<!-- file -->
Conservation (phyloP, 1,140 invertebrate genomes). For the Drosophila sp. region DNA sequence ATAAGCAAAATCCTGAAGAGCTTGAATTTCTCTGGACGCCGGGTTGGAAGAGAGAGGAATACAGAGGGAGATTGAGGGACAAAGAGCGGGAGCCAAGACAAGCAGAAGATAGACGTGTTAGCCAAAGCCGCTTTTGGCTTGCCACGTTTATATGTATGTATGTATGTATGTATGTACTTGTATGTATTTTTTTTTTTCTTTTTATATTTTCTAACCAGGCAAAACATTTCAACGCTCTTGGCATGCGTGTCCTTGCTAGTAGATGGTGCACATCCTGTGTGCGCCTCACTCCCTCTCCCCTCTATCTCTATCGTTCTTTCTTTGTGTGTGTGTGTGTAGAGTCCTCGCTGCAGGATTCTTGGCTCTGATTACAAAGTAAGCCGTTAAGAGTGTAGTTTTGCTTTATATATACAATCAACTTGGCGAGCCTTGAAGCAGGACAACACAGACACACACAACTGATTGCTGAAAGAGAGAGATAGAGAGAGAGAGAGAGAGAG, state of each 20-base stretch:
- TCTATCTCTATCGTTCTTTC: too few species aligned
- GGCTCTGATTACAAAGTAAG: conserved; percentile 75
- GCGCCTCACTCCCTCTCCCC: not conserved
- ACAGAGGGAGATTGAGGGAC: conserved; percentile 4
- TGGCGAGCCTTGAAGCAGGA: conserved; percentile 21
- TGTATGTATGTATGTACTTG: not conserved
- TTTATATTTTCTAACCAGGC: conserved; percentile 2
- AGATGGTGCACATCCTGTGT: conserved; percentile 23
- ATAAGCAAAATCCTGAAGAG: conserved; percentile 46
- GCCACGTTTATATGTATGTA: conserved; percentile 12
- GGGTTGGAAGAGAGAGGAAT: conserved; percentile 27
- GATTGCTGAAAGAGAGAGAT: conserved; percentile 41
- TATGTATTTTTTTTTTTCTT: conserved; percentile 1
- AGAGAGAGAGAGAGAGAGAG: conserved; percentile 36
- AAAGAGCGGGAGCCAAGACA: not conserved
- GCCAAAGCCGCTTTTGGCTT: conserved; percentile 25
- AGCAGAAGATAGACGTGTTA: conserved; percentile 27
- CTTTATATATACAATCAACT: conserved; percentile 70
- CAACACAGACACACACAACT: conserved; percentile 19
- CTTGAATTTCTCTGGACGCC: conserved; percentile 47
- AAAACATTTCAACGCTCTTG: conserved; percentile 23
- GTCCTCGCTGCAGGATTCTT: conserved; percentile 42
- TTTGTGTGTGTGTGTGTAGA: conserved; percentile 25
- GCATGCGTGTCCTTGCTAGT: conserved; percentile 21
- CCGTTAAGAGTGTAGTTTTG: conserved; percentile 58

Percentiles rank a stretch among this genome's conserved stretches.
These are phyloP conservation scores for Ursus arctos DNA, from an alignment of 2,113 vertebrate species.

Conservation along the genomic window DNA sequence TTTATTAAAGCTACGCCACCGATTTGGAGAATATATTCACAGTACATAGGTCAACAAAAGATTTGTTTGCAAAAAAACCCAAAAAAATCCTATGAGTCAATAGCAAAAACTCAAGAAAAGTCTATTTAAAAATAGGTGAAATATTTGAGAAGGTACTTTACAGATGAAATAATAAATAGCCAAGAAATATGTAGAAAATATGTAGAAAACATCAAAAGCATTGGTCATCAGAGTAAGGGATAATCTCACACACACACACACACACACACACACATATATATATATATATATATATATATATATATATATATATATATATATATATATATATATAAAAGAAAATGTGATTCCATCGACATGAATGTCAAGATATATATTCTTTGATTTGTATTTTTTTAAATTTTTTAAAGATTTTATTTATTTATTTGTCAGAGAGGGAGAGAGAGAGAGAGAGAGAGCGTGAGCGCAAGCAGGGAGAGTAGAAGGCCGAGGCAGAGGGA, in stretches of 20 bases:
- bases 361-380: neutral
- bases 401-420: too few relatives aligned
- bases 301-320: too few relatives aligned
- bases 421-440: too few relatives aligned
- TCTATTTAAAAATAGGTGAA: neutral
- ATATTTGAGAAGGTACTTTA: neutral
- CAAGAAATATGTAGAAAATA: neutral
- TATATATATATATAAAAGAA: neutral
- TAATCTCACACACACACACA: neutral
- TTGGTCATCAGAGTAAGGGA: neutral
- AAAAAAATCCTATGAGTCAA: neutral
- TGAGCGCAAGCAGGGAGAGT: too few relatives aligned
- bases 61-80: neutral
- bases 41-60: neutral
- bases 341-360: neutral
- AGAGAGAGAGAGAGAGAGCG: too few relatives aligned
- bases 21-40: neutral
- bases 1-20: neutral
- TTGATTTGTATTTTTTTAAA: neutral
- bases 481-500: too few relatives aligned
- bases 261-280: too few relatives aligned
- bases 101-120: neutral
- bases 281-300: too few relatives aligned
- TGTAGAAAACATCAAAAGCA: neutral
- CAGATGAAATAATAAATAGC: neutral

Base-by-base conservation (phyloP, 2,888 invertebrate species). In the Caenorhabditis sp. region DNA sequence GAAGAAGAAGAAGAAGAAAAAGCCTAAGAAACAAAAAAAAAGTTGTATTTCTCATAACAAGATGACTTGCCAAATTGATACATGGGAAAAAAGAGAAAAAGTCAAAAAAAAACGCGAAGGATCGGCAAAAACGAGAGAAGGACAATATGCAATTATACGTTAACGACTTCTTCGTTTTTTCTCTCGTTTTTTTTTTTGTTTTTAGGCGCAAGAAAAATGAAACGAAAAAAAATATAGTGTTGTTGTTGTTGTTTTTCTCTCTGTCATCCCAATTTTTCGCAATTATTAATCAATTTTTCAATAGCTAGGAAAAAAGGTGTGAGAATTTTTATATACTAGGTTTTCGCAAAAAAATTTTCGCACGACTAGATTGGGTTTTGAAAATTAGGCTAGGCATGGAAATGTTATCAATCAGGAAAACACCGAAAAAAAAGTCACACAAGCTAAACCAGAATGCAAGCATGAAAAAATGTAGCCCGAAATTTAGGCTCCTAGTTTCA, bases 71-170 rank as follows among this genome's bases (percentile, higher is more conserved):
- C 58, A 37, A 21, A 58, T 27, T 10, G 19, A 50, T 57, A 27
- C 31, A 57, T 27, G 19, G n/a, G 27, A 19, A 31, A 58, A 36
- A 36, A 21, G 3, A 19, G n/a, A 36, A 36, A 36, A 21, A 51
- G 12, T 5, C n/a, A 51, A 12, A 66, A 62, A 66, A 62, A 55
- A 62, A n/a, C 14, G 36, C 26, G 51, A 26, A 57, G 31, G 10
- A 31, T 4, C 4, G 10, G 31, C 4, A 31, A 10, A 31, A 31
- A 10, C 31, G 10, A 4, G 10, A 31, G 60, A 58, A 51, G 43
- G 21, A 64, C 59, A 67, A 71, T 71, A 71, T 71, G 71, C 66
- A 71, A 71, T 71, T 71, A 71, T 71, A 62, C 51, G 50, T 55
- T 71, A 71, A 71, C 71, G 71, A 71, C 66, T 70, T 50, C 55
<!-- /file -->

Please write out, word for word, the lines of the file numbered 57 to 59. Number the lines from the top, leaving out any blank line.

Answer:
- C 31, A 57, T 27, G 19, G n/a, G 27, A 19, A 31, A 58, A 36
- A 36, A 21, G 3, A 19, G n/a, A 36, A 36, A 36, A 21, A 51
- G 12, T 5, C n/a, A 51, A 12, A 66, A 62, A 66, A 62, A 55